Children across Palm Beach County will benefit from the Rotary Club of Wellington’s latest endeavor — paying off delinquent school lunch accounts at the Palm Beach County School District’s School Food Service Department.
Wellington Rotarians will attend the Palm Beach County School Board’s meeting on Wednesday, Nov. 15 at 5 p.m. to present a check for approximately $20,000, using money the club received through the 2017 Great Charity Challenge program.
Public Relations Chair Larry Kemp said one of Rotary’s missions is to help children in the community, and paying off the school lunch deficits is a great way to help school children in the Wellington community and beyond.
“Every one of the school district’s schools, their [school lunch] debt will be wiped out with this money,” Kemp said.
When families don’t qualify for free or reduced-price meal benefits, the full price for meals range from $2.05 to $2.30 from elementary to secondary schools. There are cases where families cannot pay those costs, sometimes falling behind on payments.
The School Food Service has a charge policy when families are unable to pay for a given meal, and sometimes, families build a debt they are unable to repay.
“Some of the students, their parents can’t come up with that amount of money,” Kemp said. “So, each school gets stuck with the deficit.”
Kemp said every school region within Palm Beach County is affected by a school lunch deficit in some form.
“So, they have to take the money from somewhere else. The central school board is actually going to distribute the money,” Kemp said. “Every area within Palm Beach County is covered by the school board. So, the schools all have these deficits that come up.”
Originally, the local club did not know what to do with the money it won from the Great Charity Challenge, held annually at Palm Beach International Equestrian Center in Wellington.
“We had a schedule to actually enhance our normal giving process. We’ve got several charities that we give to on a regular basis every year, such as Back to Basics and the Lord’s Place,” Kemp said. “And we also have our scholarship fund, where we give student scholarships out every year.”
Kemp said one idea was to supplement the money given to those regular organizations and programs.
“The subject of paying off the deficit, just for Wellington schools, came up, and we kicked that around,” Kemp said. “At the meeting, one of the guys said, ‘Why don’t we try to make a big splash of this and see what the whole Palm Beach County number is?’ So, we set about trying to find out what that is.”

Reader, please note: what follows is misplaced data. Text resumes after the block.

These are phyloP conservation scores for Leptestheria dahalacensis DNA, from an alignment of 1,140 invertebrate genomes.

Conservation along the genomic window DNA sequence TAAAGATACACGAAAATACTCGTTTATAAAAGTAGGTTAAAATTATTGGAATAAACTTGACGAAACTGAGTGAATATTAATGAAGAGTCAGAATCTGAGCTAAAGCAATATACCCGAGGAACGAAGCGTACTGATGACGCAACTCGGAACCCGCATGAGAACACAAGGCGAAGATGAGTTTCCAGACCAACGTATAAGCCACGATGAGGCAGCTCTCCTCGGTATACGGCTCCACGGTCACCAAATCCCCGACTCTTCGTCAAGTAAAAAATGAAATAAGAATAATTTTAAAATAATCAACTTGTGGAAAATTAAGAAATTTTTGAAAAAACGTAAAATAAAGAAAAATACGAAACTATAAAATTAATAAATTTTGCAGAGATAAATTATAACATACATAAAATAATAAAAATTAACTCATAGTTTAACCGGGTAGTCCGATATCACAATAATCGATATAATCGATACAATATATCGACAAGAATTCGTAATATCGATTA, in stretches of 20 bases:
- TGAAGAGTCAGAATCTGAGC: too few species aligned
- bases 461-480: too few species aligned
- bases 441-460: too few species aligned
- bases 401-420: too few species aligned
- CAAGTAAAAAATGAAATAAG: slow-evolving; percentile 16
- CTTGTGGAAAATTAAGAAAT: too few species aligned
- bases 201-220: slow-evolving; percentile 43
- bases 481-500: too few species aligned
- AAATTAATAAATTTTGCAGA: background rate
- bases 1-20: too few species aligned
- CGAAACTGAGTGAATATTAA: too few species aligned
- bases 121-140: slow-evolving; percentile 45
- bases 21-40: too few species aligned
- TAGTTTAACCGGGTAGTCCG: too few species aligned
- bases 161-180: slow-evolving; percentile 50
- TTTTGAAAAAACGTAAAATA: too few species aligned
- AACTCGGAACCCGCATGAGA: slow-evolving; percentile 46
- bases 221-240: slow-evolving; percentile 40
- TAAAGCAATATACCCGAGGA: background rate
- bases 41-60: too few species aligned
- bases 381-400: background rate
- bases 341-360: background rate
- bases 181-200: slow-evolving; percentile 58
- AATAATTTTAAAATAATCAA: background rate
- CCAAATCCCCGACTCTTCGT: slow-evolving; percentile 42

Once connected with the school district, they learned that the winnings would be able to support the cause. “We devised that at the November board meeting, we would go and present the money,” Kemp said. “They were excited about doing that.”
Kemp stressed that it is a chance for the club to continue aiming toward its overall mission to support disadvantaged youth across many communities.
“One of the stipulations of the Great Charity Challenge, although we normally do this anyway, is that you have to spend it within Palm Beach County,” Kemp said. “So, we thought this would just be an excellent way of doing it in one swoop, and also get some publicity for Rotary in general, because we’re always looking for new members. We thought this would be a good way of doing it, and also it would help out a lot of families.”
Just as the Great Charity Challenge checks in with the club to ensure that the money is staying in Palm Beach County, the Wellington Rotary will ensure that the school district follows through with the club’s goal to alleviate the deficit accrued in the meal program.
“We made that stipulation in what it has got to go for,” Kemp said. “In fact, the person I’m doing most of the [coordination with] is the person responsible for that part of the school district’s activities. She actually handles the financial side of the school lunch program.”
Kemp encouraged members of the public to join local club members at the Nov. 15 meeting for the check presentation at the Palm Beach County School District offices at 3300 Forest Hill Blvd., just west of Congress Avenue.
“We got this extra money. It’s basically found money, and we’re using it all in one swoop to help as many people as possible,” he said.